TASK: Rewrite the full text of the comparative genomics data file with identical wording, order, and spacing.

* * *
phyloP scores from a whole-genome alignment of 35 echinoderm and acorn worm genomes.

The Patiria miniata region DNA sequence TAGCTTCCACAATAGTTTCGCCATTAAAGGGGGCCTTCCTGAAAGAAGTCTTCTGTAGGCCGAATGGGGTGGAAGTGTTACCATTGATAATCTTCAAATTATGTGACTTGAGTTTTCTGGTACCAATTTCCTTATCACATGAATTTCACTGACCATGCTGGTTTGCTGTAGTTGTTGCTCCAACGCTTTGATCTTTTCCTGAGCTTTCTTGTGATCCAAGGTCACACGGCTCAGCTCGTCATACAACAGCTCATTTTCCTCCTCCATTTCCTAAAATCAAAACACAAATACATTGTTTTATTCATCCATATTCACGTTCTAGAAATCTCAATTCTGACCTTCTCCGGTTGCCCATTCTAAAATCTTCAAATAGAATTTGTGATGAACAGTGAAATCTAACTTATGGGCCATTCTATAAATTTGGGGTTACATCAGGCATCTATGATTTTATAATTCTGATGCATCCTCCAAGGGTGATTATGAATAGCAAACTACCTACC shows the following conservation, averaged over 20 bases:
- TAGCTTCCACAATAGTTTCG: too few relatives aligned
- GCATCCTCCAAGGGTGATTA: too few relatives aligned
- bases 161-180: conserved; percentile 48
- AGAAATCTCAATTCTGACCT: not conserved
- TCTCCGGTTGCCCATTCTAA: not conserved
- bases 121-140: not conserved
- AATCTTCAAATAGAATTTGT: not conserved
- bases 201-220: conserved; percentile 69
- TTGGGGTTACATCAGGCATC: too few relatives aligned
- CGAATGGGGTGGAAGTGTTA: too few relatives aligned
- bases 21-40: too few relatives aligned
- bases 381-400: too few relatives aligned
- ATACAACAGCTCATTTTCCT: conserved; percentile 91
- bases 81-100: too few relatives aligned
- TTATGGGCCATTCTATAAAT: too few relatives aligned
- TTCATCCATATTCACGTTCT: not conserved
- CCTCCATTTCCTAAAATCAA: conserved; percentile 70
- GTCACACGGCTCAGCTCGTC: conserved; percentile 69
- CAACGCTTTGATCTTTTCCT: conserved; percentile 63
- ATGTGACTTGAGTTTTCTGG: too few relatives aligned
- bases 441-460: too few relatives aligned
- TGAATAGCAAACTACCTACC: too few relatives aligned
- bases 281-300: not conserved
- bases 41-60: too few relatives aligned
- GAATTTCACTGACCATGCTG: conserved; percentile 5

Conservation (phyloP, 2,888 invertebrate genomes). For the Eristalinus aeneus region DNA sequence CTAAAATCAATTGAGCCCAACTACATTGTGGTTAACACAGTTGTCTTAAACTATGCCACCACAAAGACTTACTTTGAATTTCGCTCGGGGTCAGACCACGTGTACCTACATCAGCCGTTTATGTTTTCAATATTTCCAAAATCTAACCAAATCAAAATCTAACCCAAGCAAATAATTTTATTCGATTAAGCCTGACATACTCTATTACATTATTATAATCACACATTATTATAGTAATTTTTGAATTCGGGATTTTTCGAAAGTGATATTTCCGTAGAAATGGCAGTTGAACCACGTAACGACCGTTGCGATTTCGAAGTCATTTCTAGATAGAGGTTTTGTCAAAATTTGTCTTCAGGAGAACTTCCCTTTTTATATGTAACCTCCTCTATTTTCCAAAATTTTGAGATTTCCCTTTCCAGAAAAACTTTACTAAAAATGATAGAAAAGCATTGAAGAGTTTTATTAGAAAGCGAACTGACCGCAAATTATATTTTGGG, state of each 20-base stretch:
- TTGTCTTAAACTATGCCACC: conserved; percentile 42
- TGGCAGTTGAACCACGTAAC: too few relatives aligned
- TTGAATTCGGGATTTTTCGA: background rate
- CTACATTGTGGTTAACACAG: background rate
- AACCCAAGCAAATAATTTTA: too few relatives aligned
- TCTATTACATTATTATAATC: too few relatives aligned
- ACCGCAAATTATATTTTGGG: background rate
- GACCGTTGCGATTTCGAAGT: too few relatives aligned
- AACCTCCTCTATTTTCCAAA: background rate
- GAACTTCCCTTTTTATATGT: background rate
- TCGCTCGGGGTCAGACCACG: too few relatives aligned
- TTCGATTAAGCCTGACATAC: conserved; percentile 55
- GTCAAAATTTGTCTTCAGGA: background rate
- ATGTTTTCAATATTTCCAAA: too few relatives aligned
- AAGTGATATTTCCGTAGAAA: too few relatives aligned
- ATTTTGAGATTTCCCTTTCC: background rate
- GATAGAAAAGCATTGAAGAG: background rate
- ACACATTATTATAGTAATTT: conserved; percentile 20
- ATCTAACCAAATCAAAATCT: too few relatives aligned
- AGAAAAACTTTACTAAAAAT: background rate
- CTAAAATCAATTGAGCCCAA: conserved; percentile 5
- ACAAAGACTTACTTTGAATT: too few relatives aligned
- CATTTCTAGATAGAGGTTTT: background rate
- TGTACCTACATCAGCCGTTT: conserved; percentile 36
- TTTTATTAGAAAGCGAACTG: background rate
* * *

phyloP scores from a whole-genome alignment of 35 echinoderm and acorn worm genomes.

The Patiria miniata region DNA sequence TAGCTTCCACAATAGTTTCGCCATTAAAGGGGGCCTTCCTGAAAGAAGTCTTCTGTAGGCCGAATGGGGTGGAAGTGTTACCATTGATAATCTTCAAATTATGTGACTTGAGTTTTCTGGTACCAATTTCCTTATCACATGAATTTCACTGACCATGCTGGTTTGCTGTAGTTGTTGCTCCAACGCTTTGATCTTTTCCTGAGCTTTCTTGTGATCCAAGGTCACACGGCTCAGCTCGTCATACAACAGCTCATTTTCCTCCTCCATTTCCTAAAATCAAAACACAAATACATTGTTTTATTCATCCATATTCACGTTCTAGAAATCTCAATTCTGACCTTCTCCGGTTGCCCATTCTAAAATCTTCAAATAGAATTTGTGATGAACAGTGAAATCTAACTTATGGGCCATTCTATAAATTTGGGGTTACATCAGGCATCTATGATTTTATAATTCTGATGCATCCTCCAAGGGTGATTATGAATAGCAAACTACCTACC shows the following conservation, averaged over 20 bases:
- TAGCTTCCACAATAGTTTCG: too few relatives aligned
- GCATCCTCCAAGGGTGATTA: too few relatives aligned
- bases 161-180: conserved; percentile 48
- AGAAATCTCAATTCTGACCT: not conserved
- TCTCCGGTTGCCCATTCTAA: not conserved
- bases 121-140: not conserved
- AATCTTCAAATAGAATTTGT: not conserved
- bases 201-220: conserved; percentile 69
- TTGGGGTTACATCAGGCATC: too few relatives aligned
- CGAATGGGGTGGAAGTGTTA: too few relatives aligned
- bases 21-40: too few relatives aligned
- bases 381-400: too few relatives aligned
- ATACAACAGCTCATTTTCCT: conserved; percentile 91
- bases 81-100: too few relatives aligned
- TTATGGGCCATTCTATAAAT: too few relatives aligned
- TTCATCCATATTCACGTTCT: not conserved
- CCTCCATTTCCTAAAATCAA: conserved; percentile 70
- GTCACACGGCTCAGCTCGTC: conserved; percentile 69
- CAACGCTTTGATCTTTTCCT: conserved; percentile 63
- ATGTGACTTGAGTTTTCTGG: too few relatives aligned
- bases 441-460: too few relatives aligned
- TGAATAGCAAACTACCTACC: too few relatives aligned
- bases 281-300: not conserved
- bases 41-60: too few relatives aligned
- GAATTTCACTGACCATGCTG: conserved; percentile 5

Conservation (phyloP, 2,888 invertebrate genomes). For the Eristalinus aeneus region DNA sequence CTAAAATCAATTGAGCCCAACTACATTGTGGTTAACACAGTTGTCTTAAACTATGCCACCACAAAGACTTACTTTGAATTTCGCTCGGGGTCAGACCACGTGTACCTACATCAGCCGTTTATGTTTTCAATATTTCCAAAATCTAACCAAATCAAAATCTAACCCAAGCAAATAATTTTATTCGATTAAGCCTGACATACTCTATTACATTATTATAATCACACATTATTATAGTAATTTTTGAATTCGGGATTTTTCGAAAGTGATATTTCCGTAGAAATGGCAGTTGAACCACGTAACGACCGTTGCGATTTCGAAGTCATTTCTAGATAGAGGTTTTGTCAAAATTTGTCTTCAGGAGAACTTCCCTTTTTATATGTAACCTCCTCTATTTTCCAAAATTTTGAGATTTCCCTTTCCAGAAAAACTTTACTAAAAATGATAGAAAAGCATTGAAGAGTTTTATTAGAAAGCGAACTGACCGCAAATTATATTTTGGG, state of each 20-base stretch:
- TTGTCTTAAACTATGCCACC: conserved; percentile 42
- TGGCAGTTGAACCACGTAAC: too few relatives aligned
- TTGAATTCGGGATTTTTCGA: background rate
- CTACATTGTGGTTAACACAG: background rate
- AACCCAAGCAAATAATTTTA: too few relatives aligned
- TCTATTACATTATTATAATC: too few relatives aligned
- ACCGCAAATTATATTTTGGG: background rate
- GACCGTTGCGATTTCGAAGT: too few relatives aligned
- AACCTCCTCTATTTTCCAAA: background rate
- GAACTTCCCTTTTTATATGT: background rate
- TCGCTCGGGGTCAGACCACG: too few relatives aligned
- TTCGATTAAGCCTGACATAC: conserved; percentile 55
- GTCAAAATTTGTCTTCAGGA: background rate
- ATGTTTTCAATATTTCCAAA: too few relatives aligned
- AAGTGATATTTCCGTAGAAA: too few relatives aligned
- ATTTTGAGATTTCCCTTTCC: background rate
- GATAGAAAAGCATTGAAGAG: background rate
- ACACATTATTATAGTAATTT: conserved; percentile 20
- ATCTAACCAAATCAAAATCT: too few relatives aligned
- AGAAAAACTTTACTAAAAAT: background rate
- CTAAAATCAATTGAGCCCAA: conserved; percentile 5
- ACAAAGACTTACTTTGAATT: too few relatives aligned
- CATTTCTAGATAGAGGTTTT: background rate
- TGTACCTACATCAGCCGTTT: conserved; percentile 36
- TTTTATTAGAAAGCGAACTG: background rate